> > SLOP=EMAX/EC50).
> > It would also be common to find that the random effects of EMAX and
> > EC50
> > are also correlated. That is expected given the limitations of most
> > pharmacodynamic designs."
> >
> >
> > When EC50 and Emax are highly correlated I think you will find that a
> > simplified linear model will fit the data just as well with no real
> > impact
> > on goodness-of-fit (e.g., OFV). If we only observe concentrations
> in the
> > linear range of an Emax curve because of a poor design then it is no
> > surprise that a linear model may perform as well as an Emax model
> > within the
> > range of our data. If the design is so poor in information content
> > regarding the Emax relationship because of too narrow a range of
> > concentrations this will indeed lead to convergence and COV step
> > failures in
> > fitting the Emax model.
> >
> > Your statement that you would be unwilling to accept the linear
> model in
> > this setting really speaks to the plight of the mechanistic modeler.
> > It is
> > important to note that an over-parameterized model does not mean
> > that the
> > model is miss-specified. A model can be correctly specified but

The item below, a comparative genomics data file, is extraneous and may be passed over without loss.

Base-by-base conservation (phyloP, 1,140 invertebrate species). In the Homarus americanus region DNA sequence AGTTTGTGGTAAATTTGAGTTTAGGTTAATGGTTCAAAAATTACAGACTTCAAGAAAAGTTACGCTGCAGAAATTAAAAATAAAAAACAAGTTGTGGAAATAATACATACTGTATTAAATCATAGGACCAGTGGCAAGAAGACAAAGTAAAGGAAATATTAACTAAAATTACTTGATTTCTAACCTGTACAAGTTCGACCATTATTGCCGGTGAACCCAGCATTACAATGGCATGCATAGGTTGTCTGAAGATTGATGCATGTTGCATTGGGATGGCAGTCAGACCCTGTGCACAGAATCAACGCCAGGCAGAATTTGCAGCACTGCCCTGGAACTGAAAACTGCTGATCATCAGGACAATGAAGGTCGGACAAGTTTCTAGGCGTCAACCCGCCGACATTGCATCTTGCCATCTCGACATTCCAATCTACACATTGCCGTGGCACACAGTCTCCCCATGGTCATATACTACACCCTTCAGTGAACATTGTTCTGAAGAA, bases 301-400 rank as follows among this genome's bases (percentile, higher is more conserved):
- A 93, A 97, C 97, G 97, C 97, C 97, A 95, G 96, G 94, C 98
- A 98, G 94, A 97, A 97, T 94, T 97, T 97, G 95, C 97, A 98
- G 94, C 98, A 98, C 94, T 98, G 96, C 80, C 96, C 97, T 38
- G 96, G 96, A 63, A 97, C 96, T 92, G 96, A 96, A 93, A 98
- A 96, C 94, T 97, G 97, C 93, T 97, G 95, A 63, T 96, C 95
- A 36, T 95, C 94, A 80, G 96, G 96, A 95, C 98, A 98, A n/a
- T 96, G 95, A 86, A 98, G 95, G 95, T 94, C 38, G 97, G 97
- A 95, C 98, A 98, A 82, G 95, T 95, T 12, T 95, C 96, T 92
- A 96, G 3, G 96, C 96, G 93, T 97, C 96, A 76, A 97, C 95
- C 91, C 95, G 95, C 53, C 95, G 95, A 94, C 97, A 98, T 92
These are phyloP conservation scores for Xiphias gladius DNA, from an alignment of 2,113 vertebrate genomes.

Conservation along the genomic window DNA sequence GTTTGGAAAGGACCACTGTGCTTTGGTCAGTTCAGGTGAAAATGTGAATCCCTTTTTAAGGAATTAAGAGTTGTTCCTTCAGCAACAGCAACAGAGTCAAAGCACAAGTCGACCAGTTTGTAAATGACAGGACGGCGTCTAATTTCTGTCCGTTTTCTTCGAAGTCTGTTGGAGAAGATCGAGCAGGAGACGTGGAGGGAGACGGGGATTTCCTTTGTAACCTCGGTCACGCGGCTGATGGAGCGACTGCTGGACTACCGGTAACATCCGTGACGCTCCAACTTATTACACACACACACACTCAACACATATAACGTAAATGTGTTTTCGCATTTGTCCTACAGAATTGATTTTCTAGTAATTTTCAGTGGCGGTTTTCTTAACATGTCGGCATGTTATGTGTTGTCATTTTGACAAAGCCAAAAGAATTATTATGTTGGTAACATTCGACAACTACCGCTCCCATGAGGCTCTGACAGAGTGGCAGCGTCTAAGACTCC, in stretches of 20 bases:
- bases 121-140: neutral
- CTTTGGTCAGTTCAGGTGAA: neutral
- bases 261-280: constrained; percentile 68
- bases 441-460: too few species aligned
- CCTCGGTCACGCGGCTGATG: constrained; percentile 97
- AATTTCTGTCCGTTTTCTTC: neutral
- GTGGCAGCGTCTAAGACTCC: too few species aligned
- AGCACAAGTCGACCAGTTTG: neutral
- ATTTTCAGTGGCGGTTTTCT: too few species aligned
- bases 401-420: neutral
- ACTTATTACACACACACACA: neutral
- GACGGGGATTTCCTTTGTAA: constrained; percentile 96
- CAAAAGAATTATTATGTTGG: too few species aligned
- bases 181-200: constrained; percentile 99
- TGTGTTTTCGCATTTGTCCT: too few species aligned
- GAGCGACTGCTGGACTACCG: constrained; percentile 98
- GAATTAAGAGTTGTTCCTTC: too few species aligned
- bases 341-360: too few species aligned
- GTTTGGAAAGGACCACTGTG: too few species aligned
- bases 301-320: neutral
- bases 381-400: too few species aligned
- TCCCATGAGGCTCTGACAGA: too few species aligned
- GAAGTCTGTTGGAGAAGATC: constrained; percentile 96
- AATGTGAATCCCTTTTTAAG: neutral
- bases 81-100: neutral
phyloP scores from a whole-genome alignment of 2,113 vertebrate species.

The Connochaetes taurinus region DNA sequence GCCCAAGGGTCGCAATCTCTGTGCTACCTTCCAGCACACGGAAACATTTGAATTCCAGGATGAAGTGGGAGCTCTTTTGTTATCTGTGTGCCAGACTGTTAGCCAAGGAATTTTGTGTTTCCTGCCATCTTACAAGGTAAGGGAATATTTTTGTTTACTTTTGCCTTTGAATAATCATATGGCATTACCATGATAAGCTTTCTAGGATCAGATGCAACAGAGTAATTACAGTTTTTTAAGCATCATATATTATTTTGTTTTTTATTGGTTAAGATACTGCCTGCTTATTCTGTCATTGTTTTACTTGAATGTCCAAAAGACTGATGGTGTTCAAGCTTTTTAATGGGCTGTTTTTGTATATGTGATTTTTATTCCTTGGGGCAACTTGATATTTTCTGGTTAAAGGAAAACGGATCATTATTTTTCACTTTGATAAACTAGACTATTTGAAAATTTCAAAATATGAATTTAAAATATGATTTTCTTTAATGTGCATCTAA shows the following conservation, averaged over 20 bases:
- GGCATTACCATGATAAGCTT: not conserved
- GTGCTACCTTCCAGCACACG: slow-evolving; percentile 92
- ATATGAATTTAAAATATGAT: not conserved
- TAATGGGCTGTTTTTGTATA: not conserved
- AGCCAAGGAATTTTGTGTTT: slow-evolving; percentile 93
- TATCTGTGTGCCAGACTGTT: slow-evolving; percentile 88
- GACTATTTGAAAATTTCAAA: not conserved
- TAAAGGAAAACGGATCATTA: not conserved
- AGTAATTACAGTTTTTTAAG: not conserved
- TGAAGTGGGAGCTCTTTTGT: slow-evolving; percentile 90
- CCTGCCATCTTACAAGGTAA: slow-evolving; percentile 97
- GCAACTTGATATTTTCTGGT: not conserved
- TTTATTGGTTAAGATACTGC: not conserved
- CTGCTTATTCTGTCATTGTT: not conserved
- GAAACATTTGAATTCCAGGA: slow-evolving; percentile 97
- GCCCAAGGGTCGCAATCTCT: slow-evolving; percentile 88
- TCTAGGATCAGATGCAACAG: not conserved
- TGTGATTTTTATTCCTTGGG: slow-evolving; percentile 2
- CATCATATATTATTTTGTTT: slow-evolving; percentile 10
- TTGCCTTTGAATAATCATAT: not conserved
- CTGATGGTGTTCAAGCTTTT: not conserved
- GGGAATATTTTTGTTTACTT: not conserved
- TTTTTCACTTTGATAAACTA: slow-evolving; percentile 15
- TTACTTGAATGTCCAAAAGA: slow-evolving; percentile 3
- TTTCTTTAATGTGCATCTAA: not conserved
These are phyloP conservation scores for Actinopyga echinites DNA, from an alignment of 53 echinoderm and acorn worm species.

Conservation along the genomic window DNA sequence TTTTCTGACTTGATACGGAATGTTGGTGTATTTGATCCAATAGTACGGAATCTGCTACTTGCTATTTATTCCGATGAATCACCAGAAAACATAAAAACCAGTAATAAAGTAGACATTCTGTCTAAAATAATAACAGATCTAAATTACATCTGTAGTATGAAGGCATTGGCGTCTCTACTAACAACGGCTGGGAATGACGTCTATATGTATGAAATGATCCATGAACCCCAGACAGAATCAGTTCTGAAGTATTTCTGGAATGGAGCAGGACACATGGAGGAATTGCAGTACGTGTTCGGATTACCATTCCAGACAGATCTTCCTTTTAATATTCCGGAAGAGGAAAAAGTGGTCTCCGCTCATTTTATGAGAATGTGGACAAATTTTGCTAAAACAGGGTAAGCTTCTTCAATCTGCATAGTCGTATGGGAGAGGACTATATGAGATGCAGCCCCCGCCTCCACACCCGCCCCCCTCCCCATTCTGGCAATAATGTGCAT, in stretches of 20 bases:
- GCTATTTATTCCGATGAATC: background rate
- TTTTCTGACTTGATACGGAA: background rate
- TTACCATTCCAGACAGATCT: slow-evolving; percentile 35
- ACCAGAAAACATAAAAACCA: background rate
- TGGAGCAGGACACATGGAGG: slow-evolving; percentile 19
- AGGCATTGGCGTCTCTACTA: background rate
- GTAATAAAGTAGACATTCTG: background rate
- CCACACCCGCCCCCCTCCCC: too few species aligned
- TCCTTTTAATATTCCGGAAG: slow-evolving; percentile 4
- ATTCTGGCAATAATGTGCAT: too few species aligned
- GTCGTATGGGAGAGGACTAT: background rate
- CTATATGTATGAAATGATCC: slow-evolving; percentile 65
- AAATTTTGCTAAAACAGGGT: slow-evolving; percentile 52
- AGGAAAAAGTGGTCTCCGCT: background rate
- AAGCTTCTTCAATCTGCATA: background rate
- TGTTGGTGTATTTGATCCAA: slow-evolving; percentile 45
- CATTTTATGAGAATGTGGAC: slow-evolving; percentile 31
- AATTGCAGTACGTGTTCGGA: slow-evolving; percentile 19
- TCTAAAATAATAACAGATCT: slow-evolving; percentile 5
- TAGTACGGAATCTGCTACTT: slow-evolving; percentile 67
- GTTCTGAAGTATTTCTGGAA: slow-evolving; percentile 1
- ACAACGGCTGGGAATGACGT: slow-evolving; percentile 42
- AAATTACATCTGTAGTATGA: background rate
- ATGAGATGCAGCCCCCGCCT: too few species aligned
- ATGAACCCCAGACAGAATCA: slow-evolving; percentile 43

> still be
> > over-parameterized because the data/design simply will not support
> > estimation of all the parameters in the correctly specified
> model. The
> > mechanistic modeler who has a strong biological prior favoring
> the more
> > complex model is reluctant to accept a simplified model that he/she
> > knows
> > has to be wrong (e.g., we would not expect that the linear model
> > would hold
> > up at considerably higher concentrations than those observed in the
> > existing
> > data). The problem with accepting the more complex model in this
> > setting is
> > that we can't really trust the estimates we get (when the model has
> > convergence difficulties and COV step failures as a result of
> > over-parameterization) because there may be an infinite set of
> > solutions to
> > the parameters that give the same goodness-of-fit (i.e., a very flat
> > likelihood surface). You can do all the bootstrapping you want
> but it is
> > not a panacea for the deficiencies of a poor design.
> >
> > While I like to fit mechanistic models just as much as the next guy,
> > I also
> > like my models to be stable (not over-parameterized). In this
> > setting, the
> > pragmatist in me would accept the simpler model, acknowledge the
> > limitations
> > of the design and model, and I would be very cautious not to
> > extrapolate my